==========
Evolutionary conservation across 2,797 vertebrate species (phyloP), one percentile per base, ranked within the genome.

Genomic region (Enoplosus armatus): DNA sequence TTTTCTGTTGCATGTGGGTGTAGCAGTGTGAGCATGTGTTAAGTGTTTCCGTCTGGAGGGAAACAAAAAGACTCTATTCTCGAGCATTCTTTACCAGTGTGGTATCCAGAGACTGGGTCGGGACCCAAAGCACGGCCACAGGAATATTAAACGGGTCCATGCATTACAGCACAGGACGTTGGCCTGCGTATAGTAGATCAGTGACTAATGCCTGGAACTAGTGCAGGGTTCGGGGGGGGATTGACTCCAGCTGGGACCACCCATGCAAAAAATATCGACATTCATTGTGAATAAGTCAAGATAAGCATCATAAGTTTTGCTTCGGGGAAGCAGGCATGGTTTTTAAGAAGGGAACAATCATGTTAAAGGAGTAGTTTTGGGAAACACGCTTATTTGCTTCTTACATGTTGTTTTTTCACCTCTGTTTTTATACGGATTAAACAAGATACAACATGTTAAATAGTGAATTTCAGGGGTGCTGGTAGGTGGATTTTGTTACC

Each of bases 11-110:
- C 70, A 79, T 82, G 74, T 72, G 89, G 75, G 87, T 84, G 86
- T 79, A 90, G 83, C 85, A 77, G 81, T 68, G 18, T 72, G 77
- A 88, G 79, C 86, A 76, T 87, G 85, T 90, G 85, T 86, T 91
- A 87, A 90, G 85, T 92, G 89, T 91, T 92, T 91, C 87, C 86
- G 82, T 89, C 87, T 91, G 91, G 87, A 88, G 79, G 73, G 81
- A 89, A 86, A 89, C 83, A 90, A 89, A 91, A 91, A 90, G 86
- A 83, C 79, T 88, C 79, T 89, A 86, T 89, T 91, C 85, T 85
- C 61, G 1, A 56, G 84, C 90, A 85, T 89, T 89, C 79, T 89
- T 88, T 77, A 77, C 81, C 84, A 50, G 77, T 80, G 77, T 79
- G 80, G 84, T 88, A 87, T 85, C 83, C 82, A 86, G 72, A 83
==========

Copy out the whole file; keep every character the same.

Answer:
Evolutionary conservation across 2,797 vertebrate species (phyloP), one percentile per base, ranked within the genome.

Genomic region (Enoplosus armatus): DNA sequence TTTTCTGTTGCATGTGGGTGTAGCAGTGTGAGCATGTGTTAAGTGTTTCCGTCTGGAGGGAAACAAAAAGACTCTATTCTCGAGCATTCTTTACCAGTGTGGTATCCAGAGACTGGGTCGGGACCCAAAGCACGGCCACAGGAATATTAAACGGGTCCATGCATTACAGCACAGGACGTTGGCCTGCGTATAGTAGATCAGTGACTAATGCCTGGAACTAGTGCAGGGTTCGGGGGGGGATTGACTCCAGCTGGGACCACCCATGCAAAAAATATCGACATTCATTGTGAATAAGTCAAGATAAGCATCATAAGTTTTGCTTCGGGGAAGCAGGCATGGTTTTTAAGAAGGGAACAATCATGTTAAAGGAGTAGTTTTGGGAAACACGCTTATTTGCTTCTTACATGTTGTTTTTTCACCTCTGTTTTTATACGGATTAAACAAGATACAACATGTTAAATAGTGAATTTCAGGGGTGCTGGTAGGTGGATTTTGTTACC

Each of bases 11-110:
- C 70, A 79, T 82, G 74, T 72, G 89, G 75, G 87, T 84, G 86
- T 79, A 90, G 83, C 85, A 77, G 81, T 68, G 18, T 72, G 77
- A 88, G 79, C 86, A 76, T 87, G 85, T 90, G 85, T 86, T 91
- A 87, A 90, G 85, T 92, G 89, T 91, T 92, T 91, C 87, C 86
- G 82, T 89, C 87, T 91, G 91, G 87, A 88, G 79, G 73, G 81
- A 89, A 86, A 89, C 83, A 90, A 89, A 91, A 91, A 90, G 86
- A 83, C 79, T 88, C 79, T 89, A 86, T 89, T 91, C 85, T 85
- C 61, G 1, A 56, G 84, C 90, A 85, T 89, T 89, C 79, T 89
- T 88, T 77, A 77, C 81, C 84, A 50, G 77, T 80, G 77, T 79
- G 80, G 84, T 88, A 87, T 85, C 83, C 82, A 86, G 72, A 83